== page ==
Should you pay your children to do chores?

This is such a great topic, and one in which I have spent a lot of time discussing with my wife over the years.  Last week, I was interviewed by the Globe and Mail on this very topic and the article can be found here:

http://www.theglobeandmail.com/life/parenting/should-you-pay-your-kids-to-do-chores/article23076370/

I have included the article below, so please have a read of the pro-side and the con-side and let me know your thoughts.  I’m curious as to what other families do regarding money, specifically teaching children about the value of money.

The article:

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The phrase “the value of a dollar” is misleading. The truth is, there are so many values contained in a buck it’s hard to count them all. It’s these values we are trying to impart when we give kids an allowance – that money has to be earned, that not every desire can be instantly gratified, that it’s important to give to those in need. Perhaps the biggest point of contention is whether to pay kids to do chores. Dan Lieber argues against it in his new book, The Opposite of Spoiled. Parents don’t get paid for housework, so neither should children, according to Lieber. But a strong case can be made for the other side of the debate as well. We asked parents on each end of the debate to explain their allowance philosophy.

NOT TIED TO CHORES

Kids should do chores to help the household and learn to take care of themselves, not to pocket cash. “Let’s fast-forward to when your child goes to college. Is he going to want to be paid to take out the trash and keep his room neat?” says Kristan Leatherman, co-author of Millionaire Babies or Bankrupt Brats.

Lori McGrath, Vancouver-based blogger of The Write Mama

Kid’s age 6

Allowance $3 per week: $2 goes into his wallet, $1 goes into a piggy bank.

The lesson “I want him to learn how to be independent with money. I want him to feel empowered about it, and to learn how to make good decisions about money.”

Why it’s not tied to chores “He does have chores, but [the allowance] is just to teach him financial responsibility. We don’t want it to be an emotional thing – ‘You’re being a good boy, here’s money.’ We want it to teach him about making his own decisions and saving for things.”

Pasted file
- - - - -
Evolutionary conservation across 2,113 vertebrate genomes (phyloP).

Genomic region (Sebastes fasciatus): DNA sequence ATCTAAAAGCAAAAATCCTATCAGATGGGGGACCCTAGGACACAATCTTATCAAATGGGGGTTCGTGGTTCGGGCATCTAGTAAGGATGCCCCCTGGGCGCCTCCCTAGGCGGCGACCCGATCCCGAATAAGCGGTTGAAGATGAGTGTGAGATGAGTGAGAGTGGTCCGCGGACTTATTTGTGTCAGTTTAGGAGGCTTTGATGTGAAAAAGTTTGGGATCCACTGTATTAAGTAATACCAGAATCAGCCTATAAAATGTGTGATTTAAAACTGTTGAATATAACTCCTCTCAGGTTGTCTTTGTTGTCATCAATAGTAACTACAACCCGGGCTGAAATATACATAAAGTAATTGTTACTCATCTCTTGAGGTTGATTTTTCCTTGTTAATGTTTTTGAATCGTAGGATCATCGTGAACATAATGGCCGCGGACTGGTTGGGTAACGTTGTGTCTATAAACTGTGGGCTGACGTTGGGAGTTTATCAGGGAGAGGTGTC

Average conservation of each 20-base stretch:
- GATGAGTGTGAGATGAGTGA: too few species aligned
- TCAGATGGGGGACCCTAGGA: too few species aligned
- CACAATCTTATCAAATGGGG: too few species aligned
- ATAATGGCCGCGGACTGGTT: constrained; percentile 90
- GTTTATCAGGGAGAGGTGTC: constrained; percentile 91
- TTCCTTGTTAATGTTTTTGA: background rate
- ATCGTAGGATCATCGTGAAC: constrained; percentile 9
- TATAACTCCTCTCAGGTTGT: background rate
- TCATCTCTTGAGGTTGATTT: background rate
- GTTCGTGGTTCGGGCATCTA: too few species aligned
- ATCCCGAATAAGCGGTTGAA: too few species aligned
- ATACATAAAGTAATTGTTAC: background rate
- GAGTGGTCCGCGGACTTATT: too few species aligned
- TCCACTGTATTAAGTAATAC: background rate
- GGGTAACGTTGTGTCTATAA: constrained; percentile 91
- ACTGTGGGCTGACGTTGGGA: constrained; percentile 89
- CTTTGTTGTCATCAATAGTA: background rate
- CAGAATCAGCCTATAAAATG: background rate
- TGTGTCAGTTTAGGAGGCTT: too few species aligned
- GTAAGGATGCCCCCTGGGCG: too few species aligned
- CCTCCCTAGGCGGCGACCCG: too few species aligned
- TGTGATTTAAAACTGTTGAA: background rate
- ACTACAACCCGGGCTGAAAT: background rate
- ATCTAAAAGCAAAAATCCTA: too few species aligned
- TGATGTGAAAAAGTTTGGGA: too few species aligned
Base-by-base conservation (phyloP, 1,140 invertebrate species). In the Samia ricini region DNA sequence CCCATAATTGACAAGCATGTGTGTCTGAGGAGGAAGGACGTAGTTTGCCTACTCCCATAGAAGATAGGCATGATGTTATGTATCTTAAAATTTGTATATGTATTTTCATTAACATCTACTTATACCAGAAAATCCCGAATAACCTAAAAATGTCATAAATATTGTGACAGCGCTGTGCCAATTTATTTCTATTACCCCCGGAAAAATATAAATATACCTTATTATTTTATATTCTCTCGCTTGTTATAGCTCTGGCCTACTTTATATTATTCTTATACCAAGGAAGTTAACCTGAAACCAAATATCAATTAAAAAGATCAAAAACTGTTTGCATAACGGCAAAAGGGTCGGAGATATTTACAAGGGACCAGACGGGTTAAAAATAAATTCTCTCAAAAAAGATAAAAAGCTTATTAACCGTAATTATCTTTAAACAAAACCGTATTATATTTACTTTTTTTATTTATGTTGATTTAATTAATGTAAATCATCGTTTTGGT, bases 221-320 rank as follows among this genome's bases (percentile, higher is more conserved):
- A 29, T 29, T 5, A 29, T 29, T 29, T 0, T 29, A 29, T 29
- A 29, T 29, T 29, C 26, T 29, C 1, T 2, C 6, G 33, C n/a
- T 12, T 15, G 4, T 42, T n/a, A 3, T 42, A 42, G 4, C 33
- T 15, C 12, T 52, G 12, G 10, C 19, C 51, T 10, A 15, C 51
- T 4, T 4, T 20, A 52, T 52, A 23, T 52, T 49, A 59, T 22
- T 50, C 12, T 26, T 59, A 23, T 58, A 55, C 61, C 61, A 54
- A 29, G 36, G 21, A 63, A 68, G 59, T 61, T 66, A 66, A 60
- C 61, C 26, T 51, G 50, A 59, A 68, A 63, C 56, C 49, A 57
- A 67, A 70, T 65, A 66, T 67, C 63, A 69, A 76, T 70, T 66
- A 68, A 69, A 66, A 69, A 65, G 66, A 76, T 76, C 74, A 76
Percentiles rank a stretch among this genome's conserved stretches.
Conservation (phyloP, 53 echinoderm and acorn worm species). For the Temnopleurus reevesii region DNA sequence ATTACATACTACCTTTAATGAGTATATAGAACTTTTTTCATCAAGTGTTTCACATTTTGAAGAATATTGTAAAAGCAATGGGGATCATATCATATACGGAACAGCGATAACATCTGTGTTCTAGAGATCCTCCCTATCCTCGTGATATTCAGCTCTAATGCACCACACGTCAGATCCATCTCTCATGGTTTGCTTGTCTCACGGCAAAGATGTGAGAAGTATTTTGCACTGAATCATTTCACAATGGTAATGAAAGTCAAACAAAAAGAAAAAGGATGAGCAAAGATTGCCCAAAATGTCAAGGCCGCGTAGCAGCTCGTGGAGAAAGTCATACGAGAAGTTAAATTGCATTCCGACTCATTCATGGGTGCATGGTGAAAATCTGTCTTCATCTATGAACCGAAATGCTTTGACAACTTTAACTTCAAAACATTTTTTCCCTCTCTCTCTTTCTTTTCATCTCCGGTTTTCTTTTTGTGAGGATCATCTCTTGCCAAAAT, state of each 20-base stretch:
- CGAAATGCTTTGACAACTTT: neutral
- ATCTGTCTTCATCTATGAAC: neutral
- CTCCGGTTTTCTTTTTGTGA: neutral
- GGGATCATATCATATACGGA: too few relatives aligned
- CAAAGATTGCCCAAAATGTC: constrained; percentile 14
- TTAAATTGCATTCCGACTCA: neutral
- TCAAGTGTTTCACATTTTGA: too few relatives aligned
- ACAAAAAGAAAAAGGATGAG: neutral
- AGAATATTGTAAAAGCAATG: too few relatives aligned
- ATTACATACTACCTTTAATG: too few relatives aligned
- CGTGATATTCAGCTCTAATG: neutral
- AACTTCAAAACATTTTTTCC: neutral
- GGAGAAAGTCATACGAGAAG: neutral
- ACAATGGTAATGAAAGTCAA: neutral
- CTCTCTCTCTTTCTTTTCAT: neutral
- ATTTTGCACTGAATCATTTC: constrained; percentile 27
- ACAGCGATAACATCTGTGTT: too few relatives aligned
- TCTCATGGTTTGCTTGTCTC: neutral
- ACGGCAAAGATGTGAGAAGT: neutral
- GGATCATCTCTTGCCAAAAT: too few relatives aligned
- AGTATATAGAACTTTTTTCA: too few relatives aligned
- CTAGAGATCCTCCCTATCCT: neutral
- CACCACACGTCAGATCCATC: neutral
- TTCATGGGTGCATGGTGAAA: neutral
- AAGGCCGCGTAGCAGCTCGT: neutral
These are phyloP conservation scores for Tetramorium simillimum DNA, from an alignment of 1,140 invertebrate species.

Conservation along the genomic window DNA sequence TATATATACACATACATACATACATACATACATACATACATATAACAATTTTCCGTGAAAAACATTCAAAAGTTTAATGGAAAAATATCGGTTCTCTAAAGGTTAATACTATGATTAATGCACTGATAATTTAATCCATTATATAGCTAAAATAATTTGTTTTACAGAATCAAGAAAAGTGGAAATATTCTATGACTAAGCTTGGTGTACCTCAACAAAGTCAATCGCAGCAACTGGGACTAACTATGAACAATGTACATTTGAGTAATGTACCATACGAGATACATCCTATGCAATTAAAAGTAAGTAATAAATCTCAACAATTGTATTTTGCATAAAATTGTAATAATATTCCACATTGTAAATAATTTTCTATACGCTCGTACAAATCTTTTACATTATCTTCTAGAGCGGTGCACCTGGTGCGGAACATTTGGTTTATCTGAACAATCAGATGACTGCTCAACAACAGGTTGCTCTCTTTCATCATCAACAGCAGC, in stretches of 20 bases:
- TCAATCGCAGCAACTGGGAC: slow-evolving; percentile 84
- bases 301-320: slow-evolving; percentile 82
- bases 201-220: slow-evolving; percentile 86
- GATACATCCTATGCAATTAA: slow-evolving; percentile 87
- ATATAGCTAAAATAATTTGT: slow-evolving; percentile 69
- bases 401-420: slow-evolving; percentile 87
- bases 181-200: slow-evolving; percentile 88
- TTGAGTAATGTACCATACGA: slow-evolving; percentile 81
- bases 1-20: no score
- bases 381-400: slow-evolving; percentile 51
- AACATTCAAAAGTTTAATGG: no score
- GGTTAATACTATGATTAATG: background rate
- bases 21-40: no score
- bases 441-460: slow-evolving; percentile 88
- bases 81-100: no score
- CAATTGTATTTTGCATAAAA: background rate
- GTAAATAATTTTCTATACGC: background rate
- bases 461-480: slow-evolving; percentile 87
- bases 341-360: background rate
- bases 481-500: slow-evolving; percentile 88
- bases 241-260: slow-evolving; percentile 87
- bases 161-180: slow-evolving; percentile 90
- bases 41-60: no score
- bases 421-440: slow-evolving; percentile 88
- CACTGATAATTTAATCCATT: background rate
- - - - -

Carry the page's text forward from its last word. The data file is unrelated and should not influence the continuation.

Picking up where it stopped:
Warren Orlans, Toronto-based tax consultant @ inTAXicating and blogger @UrbanDaddyBlog

Kids’ ages 10, 8, 5

Allowance $5, $4, $2 per week, respectively.

The lesson “The value of money. Money is not something you throw away, but it’s not the be-all, end-all. You can do without money. You don’t have to buy everything you see. But if you see something you want, you can save up and purchase it.”

Why it’s not tied to chores “The kids have to do chores as part of being members of the household. … I’m a big sports fan, and there’s nothing worse than having a player on your team who’s only in it for the contract.” But if Orlans has to clean up after the kids after two warnings, he makes them buy back the items, whether socks or comic books, from their allowance.

Denise Schipani Huntington, NewYork-based author

Kids’ ages 12 and 10

Allowance $12 and $10 per month, respectively.

The lesson “That money has worth. And it has consequences.”

Why it’s not tied to chores “The very idea of that turns me off completely. None of us [in the family] pay each other for doing what needs doing. But they get an allowance so that they can decide what they want to do with money. We presented it more as a way to help them understand how money works.”

TIED TO CHORES

Paying kids to do chores teaches them about working for what they want. “Having the feeling that the money comes from your effort appears to be related to the notion that money doesn’t grow on trees, and that you’re not entitled to any money,” says Lewis Mandell, an economist and financial literacy educator.

Tibetha Kemble, Edmonton-based consultant in First Nations relations

Kid’s age 6

Allowance $10 after a full slate of chores is completed, usually every two weeks.

The lesson “That there is a direct connection between doing work and getting something for it … and that things are expensive and if you save up your allowance you can afford to buy it – that it’s not just about immediate gratification.”

Why it’s tied to chores “It was really the only way that we could tie money to something without it seeming arbitrary or punitive or behaviour-related.”

Jen Kern, Toronto-based events and business development director

Kids’ ages 6, 3

Allowance No allowance for the three-year-old. Older son has a chore chart with various amounts (25 cents for making his bed, for example) with a weekly maximum of $7. His parents match whatever he saves.

The lesson “That money isn’t free … linking savings to that was really important. Neither my husband nor I were ever taught that, and as result we were really crappy with money for a lot of our late-teens, early 20s. We’re trying to explain to him that if he puts his money away, it will be there when he needs it. He’s saved $85 already.”

Why it’s tied to chores “There was going to be no free ride.”